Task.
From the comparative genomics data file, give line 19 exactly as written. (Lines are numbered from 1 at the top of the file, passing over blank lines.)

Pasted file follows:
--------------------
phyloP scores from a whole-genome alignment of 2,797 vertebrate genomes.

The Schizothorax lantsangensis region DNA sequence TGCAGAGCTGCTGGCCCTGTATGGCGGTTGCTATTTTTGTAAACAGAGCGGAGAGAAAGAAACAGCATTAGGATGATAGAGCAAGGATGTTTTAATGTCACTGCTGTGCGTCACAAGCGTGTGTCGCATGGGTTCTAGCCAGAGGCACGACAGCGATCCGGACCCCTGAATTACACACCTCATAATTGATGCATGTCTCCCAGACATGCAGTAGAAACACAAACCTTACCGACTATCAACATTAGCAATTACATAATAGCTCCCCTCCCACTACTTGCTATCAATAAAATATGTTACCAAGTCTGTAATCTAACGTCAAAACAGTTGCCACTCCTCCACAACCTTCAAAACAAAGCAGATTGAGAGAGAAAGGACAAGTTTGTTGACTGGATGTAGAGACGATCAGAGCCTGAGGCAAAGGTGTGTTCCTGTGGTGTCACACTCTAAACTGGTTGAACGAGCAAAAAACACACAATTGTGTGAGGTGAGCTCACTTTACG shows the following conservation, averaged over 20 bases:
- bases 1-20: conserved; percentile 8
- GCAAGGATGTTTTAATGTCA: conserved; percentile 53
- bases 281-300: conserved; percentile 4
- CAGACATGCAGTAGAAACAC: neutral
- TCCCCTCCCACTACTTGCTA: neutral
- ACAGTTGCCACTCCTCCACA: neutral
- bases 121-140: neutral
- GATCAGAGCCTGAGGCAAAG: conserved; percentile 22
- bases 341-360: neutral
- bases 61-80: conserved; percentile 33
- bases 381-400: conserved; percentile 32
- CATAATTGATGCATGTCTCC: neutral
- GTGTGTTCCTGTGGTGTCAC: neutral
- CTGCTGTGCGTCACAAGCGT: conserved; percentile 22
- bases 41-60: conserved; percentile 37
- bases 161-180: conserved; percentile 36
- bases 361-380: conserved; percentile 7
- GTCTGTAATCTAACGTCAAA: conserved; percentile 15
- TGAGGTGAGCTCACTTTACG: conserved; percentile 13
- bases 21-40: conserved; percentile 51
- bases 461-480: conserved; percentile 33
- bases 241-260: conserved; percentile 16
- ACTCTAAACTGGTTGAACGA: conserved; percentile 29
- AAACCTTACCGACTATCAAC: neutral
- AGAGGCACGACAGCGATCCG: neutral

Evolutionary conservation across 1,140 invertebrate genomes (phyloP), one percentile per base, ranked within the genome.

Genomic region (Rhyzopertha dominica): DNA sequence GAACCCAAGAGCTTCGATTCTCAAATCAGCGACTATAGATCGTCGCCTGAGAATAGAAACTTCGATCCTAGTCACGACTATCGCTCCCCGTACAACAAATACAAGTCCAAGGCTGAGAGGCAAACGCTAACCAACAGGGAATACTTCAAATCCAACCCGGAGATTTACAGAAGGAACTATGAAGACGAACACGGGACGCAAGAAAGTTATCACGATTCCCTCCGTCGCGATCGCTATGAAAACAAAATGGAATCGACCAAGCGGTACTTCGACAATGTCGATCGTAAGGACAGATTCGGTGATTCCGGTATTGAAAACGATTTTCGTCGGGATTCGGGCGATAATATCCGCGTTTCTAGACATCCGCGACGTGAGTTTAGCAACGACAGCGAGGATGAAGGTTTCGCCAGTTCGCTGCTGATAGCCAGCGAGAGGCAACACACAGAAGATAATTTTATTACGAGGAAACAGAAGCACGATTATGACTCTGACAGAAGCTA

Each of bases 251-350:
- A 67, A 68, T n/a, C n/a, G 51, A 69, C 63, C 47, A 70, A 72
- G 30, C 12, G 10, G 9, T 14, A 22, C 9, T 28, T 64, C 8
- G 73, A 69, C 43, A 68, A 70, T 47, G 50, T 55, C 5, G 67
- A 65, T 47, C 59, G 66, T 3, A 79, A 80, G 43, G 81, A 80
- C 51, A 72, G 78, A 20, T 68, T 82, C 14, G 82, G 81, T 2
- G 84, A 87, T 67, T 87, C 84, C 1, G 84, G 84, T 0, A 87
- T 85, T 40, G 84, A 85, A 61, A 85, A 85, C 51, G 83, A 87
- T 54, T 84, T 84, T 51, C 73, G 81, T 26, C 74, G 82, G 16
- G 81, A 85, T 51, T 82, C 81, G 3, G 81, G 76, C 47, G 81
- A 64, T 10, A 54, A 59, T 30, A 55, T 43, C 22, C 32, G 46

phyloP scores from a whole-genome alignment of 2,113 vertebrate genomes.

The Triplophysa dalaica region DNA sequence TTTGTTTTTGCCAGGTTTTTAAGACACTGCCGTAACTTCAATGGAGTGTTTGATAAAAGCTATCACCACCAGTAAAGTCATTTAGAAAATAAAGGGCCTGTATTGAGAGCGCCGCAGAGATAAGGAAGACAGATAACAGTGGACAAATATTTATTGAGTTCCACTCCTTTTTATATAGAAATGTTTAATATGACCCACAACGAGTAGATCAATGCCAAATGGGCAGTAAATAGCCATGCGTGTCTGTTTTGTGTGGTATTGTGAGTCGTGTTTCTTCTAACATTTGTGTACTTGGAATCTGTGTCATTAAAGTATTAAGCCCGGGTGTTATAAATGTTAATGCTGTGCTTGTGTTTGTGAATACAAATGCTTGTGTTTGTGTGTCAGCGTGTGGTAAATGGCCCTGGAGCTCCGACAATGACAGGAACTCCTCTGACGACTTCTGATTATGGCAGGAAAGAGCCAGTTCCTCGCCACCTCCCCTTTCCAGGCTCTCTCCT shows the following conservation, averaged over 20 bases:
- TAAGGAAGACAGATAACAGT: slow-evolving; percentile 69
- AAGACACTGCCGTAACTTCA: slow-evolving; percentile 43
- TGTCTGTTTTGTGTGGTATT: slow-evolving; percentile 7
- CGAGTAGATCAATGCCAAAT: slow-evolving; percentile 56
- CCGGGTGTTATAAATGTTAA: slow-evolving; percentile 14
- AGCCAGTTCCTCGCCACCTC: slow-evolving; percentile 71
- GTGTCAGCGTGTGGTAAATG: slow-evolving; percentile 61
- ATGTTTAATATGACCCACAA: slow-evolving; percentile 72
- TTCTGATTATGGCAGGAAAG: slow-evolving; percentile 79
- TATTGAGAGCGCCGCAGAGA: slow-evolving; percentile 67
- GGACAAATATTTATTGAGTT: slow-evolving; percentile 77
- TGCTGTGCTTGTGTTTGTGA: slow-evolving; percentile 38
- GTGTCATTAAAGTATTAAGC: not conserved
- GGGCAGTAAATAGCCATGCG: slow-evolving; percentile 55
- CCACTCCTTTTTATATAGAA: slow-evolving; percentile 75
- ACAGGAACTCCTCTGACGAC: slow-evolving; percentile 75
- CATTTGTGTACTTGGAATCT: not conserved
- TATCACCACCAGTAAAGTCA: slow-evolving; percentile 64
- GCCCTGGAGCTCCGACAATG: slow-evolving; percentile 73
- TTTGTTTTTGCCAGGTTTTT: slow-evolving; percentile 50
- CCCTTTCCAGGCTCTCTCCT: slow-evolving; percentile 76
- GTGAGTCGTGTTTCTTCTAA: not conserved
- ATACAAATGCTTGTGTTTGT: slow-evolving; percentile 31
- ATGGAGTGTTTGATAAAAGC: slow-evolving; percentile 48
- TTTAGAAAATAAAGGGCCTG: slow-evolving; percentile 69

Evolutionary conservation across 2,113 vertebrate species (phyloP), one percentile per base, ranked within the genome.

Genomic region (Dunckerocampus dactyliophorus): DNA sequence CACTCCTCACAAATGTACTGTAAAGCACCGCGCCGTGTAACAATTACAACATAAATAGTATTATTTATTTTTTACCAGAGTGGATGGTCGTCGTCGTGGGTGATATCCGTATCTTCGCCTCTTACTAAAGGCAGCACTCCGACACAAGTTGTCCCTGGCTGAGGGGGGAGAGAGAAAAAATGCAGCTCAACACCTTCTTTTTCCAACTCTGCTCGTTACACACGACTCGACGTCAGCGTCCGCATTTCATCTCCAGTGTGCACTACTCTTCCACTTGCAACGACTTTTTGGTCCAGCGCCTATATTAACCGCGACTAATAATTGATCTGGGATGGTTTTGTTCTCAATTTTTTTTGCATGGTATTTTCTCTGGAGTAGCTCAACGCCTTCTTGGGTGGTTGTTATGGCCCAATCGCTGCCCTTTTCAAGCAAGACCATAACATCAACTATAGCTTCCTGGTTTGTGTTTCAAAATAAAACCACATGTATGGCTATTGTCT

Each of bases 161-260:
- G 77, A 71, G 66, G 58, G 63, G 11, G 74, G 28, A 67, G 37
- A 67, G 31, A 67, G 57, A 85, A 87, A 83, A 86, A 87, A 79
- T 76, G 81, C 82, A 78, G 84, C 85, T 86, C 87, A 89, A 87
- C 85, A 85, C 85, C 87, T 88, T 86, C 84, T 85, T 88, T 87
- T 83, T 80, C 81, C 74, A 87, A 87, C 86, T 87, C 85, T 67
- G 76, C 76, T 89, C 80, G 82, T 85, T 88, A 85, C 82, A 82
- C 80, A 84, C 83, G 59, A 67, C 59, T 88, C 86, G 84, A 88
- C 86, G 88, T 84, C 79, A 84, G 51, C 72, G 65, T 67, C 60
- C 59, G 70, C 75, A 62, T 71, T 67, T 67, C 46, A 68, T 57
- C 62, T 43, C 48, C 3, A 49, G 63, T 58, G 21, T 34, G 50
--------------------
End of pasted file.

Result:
- bases 361-380: conserved; percentile 7